Presumably we’ll be hearing some theremin too? “Actually, I’ve used it very sparingly,” she says, explaining that it’s almost too obvious a choice for telegraphing the supernatural. The music, here, should never slip into parody.
“I’m trying to make sound that gets under your skin. We’re not sending it up. The Twilight Zone works in exactly the same way as contemporary shows such as Stranger Things and Black Mirror, because it takes its own world absolutely straight.”
Angliss does, however, use the theremin as a way of manipulating other sounds, a kind of “gestural controller”. She says: “Instead of sliding knobs around a screen, I can pull a sound with my hand. You wouldn’t know you were listening to a theremin technique, but it creates fluid effects. Sound gets pulled and squashed, not what you’d expect an orchestra to do.”
Angliss has made her career as a composer and performer. In her own work, she has long been interested in Freud’s theories of ‘das unheimliche’ – the uncanny – exploring the unnerving intersection between the natural and the mechanical in composition and performance. That’s also proved handy on this project.
“An uncanny sound is something that’s familiar but wrong. Humans are attuned to sounds that have an animalistic or humanistic quality but those that don’t have these qualities worry us. For example, a machine that’s been modulated to sound like a human breath makes you feel uneasy because you don’t know which it is. Anne [Washburn] and I spoke at great length about how we could use sounds that are somewhere between machines and humans to destabilise people.”
Working with Washburn has been a joy. “She has a deep understanding of what sound can do,” says Angliss. She won’t discuss precise examples for fear of giving away which of the original stories are included in the production, but does say: “We’ve had long discussions about entities, and appearances, and happenings, and the way they’re expressed through sound: is it a biological thing, a mechanical thing, a liminal thing? It is a delight to work with a playwright who really cares about sound.”
Angliss is candid, however, about her relative inexperience in the theatre – this is only her fourth production. “I’m on a steep learning curve,” she says. “When I did The Hairy Ape, I had to learn QLab [sound cue software] on the job – I’d never seen it till I walked into the Old Vic. Yet when I open up Max/MSP [interactive music programming software], sound designers look at me like I’m slightly crazed.” Her other shows were Once in a Lifetime at the Young Vic, again with Richard Jones, and The Effect at the National Theatre.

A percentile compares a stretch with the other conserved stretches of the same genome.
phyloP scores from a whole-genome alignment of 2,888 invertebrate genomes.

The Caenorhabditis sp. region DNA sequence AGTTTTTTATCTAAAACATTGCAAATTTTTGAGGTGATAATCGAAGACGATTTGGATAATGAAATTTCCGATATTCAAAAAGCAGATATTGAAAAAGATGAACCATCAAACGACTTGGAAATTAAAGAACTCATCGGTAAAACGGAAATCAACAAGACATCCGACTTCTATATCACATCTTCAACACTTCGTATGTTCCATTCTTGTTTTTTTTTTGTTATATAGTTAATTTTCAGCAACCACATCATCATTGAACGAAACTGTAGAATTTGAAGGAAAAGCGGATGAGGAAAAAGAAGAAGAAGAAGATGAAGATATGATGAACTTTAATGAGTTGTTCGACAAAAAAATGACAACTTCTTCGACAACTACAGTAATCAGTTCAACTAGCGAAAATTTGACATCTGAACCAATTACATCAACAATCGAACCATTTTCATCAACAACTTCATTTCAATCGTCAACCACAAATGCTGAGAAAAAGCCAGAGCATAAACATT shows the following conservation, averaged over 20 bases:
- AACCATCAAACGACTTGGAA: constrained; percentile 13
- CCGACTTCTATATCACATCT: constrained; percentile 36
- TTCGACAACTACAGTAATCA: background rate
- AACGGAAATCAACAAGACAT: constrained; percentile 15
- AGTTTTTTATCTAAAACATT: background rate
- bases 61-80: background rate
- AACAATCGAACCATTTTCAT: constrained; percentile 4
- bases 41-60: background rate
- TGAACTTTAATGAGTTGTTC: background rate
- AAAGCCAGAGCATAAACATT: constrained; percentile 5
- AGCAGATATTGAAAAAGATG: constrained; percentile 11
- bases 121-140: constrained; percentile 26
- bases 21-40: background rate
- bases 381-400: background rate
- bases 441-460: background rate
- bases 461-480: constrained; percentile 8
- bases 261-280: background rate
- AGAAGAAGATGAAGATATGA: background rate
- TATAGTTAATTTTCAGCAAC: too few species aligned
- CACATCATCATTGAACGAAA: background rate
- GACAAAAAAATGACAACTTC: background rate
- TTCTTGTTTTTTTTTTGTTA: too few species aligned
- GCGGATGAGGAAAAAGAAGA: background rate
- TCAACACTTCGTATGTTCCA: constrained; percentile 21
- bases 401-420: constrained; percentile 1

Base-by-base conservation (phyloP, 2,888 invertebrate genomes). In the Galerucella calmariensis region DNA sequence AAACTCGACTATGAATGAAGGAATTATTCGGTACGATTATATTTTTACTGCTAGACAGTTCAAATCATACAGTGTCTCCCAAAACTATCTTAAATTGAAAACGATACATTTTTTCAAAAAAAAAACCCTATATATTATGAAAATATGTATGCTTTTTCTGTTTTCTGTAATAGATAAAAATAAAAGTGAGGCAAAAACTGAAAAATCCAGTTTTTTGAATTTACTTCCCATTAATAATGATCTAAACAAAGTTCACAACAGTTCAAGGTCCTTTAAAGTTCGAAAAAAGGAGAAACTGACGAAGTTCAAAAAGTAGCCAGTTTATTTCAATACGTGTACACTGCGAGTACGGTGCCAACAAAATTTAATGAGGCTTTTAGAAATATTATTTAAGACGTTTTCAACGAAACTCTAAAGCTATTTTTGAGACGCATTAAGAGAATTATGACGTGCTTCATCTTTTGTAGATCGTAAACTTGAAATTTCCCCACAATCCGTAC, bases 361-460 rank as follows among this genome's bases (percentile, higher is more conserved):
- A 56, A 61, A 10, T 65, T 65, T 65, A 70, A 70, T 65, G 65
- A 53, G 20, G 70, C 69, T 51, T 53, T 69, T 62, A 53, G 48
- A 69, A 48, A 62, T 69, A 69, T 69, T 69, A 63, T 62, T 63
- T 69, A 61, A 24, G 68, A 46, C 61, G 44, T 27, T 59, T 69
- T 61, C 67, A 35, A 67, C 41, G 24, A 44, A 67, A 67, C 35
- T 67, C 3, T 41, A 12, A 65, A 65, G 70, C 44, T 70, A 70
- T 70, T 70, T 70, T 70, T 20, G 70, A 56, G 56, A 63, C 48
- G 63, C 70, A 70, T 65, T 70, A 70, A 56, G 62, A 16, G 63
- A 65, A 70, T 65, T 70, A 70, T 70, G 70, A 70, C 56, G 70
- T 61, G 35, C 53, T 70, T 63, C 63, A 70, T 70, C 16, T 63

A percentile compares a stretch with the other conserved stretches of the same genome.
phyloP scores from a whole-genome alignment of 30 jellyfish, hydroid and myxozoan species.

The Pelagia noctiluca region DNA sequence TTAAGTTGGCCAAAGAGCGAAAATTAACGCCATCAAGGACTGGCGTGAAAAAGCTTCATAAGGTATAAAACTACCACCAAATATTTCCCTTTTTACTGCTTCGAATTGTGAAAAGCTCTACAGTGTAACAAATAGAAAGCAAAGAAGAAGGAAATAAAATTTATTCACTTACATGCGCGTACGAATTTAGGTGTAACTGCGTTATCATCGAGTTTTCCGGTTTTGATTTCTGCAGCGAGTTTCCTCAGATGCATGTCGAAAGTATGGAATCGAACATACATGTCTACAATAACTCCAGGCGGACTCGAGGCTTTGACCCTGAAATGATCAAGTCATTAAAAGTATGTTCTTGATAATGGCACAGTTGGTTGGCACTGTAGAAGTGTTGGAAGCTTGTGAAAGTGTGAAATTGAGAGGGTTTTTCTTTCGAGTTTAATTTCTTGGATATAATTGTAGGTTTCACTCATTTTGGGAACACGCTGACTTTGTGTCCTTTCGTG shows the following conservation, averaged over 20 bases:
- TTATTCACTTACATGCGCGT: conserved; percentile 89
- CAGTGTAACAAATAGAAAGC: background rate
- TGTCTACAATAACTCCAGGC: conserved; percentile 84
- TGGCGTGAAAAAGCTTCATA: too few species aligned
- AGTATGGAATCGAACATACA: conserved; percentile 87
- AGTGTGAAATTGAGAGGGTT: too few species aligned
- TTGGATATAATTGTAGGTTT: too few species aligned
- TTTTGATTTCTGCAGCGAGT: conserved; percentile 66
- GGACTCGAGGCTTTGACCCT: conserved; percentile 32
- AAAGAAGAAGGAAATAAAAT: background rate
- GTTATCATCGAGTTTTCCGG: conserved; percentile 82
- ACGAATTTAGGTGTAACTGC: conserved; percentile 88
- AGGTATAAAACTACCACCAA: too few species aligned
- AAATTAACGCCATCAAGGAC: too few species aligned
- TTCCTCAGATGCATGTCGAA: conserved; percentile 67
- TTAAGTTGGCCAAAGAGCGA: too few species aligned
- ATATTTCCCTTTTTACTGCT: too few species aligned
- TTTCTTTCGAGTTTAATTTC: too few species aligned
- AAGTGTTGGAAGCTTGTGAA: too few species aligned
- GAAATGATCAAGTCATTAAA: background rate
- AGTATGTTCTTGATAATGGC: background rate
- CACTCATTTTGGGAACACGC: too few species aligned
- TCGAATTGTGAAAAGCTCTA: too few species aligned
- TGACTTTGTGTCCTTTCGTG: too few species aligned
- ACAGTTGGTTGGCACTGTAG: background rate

Working in the theatre is hugely exciting, but Angliss is also slightly baffled at what she perceives to be the rather rigid structures followed by the vast majority of theatrical sound designers. “People are working in an odd way. As a musician, I find it counter-intuitive to be working with frozen cues that trigger things, like little unexploded bombs. For me, sound should be as in-the-moment and responsive as dialogue.”
She recognises that economics and practicality play their parts – with the current system, she doesn’t need to be there to ‘play’ The Twilight’s Zone’s score each night, for example. Despite this, Angliss is fired up by the thought of what might emerge in the marrying of live theatre and electro-acoustic composition; she is keen to produce music for a reactive, real-time play. “Music should be as responsive as the actors,” she says.
So what about the famous theme tune; will it be getting an airing at some point in the show? “I’m sworn to secrecy,” says Angliss. “But you would feel very disappointed if you didn’t hear it, wouldn’t you?”